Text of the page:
TUESDAY TIP OF THE DAY–Today’s blog post is about a situation that new chair caners encounter frequently, and it’s a question I’m asked many times during the chair caning classes I teach.
“How tight is too tight when you are caning a traditional, hole-to-hole, strand cane chair seat?”
I have always set up the first four steps a little on the loose side because as you weave the diagonal steps, #5 and #6, the tension on the previous steps gets tighter.
And keep in mind that the entire woven cane chair seat tightens as it dries, too.
So a good rule of thumb is to put at least the first two foundation steps in looser than normal to allow for the change in tension when the actual weaving steps of #4, #5 and #6 are added.
Because if you put the strands in too tight, you run the risk of the cane as it dries, breaking the seat’s framework.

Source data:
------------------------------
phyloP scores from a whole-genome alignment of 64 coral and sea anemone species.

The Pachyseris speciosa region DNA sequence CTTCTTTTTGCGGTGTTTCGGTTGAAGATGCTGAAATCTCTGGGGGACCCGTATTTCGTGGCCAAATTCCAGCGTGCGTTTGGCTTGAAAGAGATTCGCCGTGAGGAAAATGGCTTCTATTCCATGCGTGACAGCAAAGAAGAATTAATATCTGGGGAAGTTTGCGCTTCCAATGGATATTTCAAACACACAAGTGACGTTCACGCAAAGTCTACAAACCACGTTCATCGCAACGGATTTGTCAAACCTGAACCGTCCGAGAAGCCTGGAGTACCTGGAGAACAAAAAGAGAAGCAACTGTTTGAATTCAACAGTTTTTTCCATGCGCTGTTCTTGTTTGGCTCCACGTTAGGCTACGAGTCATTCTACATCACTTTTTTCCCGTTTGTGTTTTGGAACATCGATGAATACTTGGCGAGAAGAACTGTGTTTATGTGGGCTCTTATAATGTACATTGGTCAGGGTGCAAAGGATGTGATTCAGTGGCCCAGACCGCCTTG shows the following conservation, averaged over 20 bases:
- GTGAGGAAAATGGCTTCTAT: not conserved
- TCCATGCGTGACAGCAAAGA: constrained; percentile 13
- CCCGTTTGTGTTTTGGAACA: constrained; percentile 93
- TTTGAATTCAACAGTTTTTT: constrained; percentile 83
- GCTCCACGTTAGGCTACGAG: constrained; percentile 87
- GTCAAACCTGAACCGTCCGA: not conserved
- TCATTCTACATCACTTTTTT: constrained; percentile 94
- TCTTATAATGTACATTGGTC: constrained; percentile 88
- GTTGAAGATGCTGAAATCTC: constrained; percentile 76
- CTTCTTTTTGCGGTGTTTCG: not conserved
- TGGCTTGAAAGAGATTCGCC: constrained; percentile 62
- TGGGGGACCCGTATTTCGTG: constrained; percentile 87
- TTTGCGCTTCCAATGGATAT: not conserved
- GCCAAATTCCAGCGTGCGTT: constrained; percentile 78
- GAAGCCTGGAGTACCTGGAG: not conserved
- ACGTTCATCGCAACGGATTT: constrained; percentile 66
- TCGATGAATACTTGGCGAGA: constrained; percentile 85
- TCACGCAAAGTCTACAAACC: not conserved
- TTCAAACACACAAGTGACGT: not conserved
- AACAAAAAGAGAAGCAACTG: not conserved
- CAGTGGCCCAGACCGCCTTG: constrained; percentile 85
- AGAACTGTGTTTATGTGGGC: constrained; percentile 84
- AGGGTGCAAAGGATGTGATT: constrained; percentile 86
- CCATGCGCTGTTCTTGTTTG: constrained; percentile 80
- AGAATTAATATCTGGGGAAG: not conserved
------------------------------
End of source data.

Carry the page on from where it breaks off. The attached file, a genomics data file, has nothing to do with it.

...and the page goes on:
The wood will split right down the center of the drilled holes in the seat frame, causing the seat and the chair to fail.
Then the cane seat must be removed, and the chair frame must be screwed and glued back together before you can reweave the seat properly.
But on the other hand, you don’t want to weave the steps in so loose that loops are hanging down underneath the bottom of the seat, either.
So there’s a fine line that comes with experience and following my or your teacher’s expert advice.
Good luck and let me know in the comments what experiences you’ve had with weaving hole-to-hole chair caning, either too tight or too loose.
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Happy Weaving, until next time!